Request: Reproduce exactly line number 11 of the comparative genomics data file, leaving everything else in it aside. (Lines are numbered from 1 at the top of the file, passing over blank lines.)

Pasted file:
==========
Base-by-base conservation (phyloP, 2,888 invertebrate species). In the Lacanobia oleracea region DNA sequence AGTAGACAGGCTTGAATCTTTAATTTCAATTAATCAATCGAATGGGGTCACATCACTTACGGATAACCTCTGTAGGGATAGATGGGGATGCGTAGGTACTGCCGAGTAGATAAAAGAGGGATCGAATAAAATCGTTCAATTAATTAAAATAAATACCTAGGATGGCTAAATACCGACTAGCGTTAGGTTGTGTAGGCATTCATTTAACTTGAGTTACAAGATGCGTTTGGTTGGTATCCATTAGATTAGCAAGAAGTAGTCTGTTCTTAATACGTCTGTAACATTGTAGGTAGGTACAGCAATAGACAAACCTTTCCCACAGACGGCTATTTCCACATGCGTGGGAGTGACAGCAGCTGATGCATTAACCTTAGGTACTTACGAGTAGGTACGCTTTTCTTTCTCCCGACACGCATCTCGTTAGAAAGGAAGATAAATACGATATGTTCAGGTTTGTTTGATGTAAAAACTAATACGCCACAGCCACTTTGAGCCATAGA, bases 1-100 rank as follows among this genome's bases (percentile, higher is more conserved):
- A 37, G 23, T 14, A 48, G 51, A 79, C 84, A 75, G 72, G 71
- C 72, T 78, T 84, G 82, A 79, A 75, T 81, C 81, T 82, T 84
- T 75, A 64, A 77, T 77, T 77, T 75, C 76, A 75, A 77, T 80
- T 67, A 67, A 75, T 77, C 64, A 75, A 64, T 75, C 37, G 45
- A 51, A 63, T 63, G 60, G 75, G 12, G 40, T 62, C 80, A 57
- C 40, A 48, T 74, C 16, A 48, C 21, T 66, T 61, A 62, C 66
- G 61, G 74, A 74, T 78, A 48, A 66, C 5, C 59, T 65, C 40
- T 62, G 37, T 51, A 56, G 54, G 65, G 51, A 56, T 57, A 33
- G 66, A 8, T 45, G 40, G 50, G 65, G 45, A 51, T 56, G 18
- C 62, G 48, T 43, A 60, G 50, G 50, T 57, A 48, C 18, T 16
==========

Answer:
- C 62, G 48, T 43, A 60, G 50, G 50, T 57, A 48, C 18, T 16